DEAR MAYO CLINIC: My brother has been diagnosed with depression. I want to help him, but I do not know what to do. Can you give me ideas for how best to support him?
ANSWER: When a loved one is affected by depression, it can be difficult to understand what is happening or what you can do to help. It is OK to be confused and wonder how you can assist.
Clinical depression is an incredibly complex and individualized process. Understanding depression spans multiple levels of knowledge, from genetics and brain biology to culture and situational stress. Yet despite all the information, universal truths or simple solutions do not exist.
Gaining perspective on what your brother is experiencing can be critical to the support process. Visualizing depression as a downward spiral is one way to simplify and understand clinical depression.
The downward spiral may begin with the person feeling worse than usual from physical, social or psychological stressors. A worsened mood may lead to taking part in fewer meaningful day-to-day activities. Self-criticism and stress increase due to mounting responsibilities or missed opportunities. Depressive thinking may encompass guilty thoughts, pessimism and irritable behavior.
As the spiral develops, a complex dynamic emerges. Your loved one becomes increasingly stressed while simultaneously less capable of coping with this stress. The response of the brain to this dynamic is to slow, stop and depress. A person can get stuck at the bottom of the spiral for weeks, months or years.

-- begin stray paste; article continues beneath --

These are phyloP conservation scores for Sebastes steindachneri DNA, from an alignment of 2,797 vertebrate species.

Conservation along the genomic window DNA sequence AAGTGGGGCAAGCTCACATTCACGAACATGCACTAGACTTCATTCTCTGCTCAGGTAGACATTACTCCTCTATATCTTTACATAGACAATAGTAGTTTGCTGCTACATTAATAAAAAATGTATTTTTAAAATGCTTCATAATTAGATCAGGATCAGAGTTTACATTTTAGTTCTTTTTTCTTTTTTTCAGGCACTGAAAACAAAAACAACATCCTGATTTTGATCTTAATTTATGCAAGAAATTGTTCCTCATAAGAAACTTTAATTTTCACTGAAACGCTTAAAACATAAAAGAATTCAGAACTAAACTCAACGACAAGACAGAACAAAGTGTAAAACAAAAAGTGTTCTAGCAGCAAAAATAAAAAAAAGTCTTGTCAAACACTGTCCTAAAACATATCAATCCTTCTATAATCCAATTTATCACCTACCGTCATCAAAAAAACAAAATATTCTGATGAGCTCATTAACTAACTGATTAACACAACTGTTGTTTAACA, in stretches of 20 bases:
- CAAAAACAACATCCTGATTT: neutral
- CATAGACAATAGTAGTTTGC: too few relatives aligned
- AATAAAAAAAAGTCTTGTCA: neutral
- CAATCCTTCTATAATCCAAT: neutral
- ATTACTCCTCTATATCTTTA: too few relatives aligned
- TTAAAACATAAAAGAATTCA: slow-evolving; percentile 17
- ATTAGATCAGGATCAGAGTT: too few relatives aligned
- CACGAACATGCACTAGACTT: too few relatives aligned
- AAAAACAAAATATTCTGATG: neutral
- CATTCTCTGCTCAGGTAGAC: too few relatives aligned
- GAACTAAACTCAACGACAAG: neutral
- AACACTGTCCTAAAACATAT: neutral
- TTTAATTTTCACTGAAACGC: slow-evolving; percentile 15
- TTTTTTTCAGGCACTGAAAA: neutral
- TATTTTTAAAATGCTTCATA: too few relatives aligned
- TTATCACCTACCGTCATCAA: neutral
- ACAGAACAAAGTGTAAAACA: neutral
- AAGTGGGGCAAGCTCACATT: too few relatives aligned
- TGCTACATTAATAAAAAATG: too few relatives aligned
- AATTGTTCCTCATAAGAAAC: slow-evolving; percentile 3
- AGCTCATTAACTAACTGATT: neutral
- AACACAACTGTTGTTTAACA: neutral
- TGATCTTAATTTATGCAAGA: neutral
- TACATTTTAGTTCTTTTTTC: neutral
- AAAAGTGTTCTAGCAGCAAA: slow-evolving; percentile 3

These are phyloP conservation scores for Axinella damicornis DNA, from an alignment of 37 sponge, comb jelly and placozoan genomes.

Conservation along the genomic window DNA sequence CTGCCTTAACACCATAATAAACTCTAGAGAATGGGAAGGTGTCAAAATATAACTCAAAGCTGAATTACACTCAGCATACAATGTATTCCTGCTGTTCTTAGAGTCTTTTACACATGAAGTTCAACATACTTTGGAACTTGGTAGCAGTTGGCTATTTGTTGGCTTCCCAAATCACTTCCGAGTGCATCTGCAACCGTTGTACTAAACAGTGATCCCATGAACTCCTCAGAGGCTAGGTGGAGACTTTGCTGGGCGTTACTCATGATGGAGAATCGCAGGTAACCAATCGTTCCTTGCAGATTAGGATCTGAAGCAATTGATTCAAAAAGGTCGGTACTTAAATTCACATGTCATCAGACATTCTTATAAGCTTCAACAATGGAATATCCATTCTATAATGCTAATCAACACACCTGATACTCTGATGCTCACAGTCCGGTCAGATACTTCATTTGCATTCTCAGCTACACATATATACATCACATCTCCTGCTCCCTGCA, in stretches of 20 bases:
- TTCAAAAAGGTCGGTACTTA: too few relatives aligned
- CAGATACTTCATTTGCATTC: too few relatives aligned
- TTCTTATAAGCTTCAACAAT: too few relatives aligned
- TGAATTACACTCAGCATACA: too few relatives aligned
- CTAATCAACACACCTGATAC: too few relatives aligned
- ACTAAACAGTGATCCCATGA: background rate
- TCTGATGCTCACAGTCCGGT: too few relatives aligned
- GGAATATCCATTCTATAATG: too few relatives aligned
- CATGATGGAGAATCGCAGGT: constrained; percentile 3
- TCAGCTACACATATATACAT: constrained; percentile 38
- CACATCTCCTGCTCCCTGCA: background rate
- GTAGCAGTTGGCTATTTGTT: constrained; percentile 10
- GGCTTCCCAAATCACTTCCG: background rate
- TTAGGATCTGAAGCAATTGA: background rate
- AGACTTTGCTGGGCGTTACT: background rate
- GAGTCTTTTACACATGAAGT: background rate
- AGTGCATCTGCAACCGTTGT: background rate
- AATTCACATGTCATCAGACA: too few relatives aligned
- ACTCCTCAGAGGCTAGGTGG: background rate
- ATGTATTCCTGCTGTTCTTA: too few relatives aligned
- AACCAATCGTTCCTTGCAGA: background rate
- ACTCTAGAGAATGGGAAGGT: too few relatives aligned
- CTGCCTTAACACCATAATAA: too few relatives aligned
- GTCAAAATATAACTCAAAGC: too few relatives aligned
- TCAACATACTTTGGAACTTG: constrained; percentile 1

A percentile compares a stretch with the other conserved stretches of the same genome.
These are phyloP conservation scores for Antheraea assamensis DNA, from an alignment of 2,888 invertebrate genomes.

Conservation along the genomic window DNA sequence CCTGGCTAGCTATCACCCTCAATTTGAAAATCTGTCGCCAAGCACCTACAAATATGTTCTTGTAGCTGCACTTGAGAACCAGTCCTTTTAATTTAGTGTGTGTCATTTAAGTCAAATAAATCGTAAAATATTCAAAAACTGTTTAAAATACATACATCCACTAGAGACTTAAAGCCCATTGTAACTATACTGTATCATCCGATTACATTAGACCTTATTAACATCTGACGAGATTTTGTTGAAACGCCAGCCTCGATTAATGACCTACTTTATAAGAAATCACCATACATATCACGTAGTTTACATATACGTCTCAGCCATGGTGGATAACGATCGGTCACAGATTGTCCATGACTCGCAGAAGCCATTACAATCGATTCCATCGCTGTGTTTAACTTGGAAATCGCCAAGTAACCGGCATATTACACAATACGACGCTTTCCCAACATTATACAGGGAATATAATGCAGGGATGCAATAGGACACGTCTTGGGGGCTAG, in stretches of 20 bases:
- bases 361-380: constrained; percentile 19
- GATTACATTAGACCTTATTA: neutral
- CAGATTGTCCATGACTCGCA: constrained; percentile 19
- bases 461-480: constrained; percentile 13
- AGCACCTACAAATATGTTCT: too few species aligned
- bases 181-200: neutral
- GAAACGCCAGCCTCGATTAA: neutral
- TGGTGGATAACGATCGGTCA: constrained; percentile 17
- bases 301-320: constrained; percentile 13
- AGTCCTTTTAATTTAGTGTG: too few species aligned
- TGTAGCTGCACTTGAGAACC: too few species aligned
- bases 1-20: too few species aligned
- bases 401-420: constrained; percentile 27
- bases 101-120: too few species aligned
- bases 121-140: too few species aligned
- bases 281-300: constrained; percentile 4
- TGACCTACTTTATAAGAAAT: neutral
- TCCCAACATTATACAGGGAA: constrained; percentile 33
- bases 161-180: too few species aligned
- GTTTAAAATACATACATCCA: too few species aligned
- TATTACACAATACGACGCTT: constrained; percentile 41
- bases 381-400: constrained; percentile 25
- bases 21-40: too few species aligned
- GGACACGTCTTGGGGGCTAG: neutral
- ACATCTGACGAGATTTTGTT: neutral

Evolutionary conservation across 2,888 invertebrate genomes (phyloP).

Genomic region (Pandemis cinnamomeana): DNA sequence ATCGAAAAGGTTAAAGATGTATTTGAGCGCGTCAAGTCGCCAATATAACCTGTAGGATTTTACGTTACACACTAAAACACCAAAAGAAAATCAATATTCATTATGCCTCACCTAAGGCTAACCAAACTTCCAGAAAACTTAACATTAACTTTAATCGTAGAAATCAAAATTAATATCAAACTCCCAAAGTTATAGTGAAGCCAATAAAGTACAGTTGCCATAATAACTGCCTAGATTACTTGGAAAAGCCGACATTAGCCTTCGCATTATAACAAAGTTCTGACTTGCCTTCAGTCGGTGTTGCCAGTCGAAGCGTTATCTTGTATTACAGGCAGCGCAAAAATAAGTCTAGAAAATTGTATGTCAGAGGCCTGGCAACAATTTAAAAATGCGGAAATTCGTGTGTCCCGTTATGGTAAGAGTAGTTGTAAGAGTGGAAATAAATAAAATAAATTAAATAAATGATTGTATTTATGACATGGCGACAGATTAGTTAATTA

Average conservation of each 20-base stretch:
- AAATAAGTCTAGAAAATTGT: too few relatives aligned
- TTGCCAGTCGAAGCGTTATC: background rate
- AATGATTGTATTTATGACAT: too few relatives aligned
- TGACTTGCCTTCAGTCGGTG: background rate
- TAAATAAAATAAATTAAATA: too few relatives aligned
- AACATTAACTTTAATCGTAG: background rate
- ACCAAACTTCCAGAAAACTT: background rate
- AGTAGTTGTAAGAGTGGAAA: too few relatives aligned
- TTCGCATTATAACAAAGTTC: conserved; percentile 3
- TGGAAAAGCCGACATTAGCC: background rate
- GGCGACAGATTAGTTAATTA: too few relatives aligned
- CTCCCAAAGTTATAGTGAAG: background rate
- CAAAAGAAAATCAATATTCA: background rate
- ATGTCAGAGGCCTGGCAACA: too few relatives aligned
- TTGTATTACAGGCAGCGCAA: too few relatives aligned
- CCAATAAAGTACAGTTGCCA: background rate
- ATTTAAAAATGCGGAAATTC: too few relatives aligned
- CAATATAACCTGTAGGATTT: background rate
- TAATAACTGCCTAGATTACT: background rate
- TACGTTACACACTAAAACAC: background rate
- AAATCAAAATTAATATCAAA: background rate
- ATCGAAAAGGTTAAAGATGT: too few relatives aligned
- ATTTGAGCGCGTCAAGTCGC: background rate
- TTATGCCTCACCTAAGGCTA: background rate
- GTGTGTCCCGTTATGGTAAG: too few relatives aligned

The silver lining is that if people can spiral down, they can spiral back up. However, depression affects the motivation, energy and curiosity needed to spiral up.
It is challenging not to be able to fix a loved one's depression. But you can help them get started to move on an upward path and support them in their journey.
Here are some suggestions to offer support and understanding:
Depression signs and symptoms vary from person to person and can include:
Symptoms can be severe enough to cause noticeable problems in day-to-day activities, such as work, school, social activities or relationships. Other people may generally feel miserable or unhappy without knowing why.
Children and teens may show depression by being irritable or cranky rather than sad. Clinical depression does not require profound sadness or intensely negative feelings. Rather it can be a lack of positive emotion.
People with depression may not recognize or acknowledge their symptoms. They may have difficulty seeing the point of getting treatment. This is where you can be most helpful.
Consider the following:
You can assist your loved one in the healing process.
Consider these ideas:
People with depression are at an increased risk of suicide. If you believe your brother's illness is severe or in a potentially life-threatening emergency, you may need to:
Supporting someone with depression is challenging. Part of the challenge is witnessing a loved one's struggle and knowing you cannot complete the path for that person. Understand that emotions such as frustration, helplessness or anger may be natural responses to a loved one having depression.
Practice acceptance and coping with difficult emotions by permitting yourself to prioritize your mental health. Devote time for hobbies, meaningful experiences, physical activity and other valued relationships. — Dr. Erik Wing, Psychology, Mayo Clinic Health System, La Crosse, Wisconsin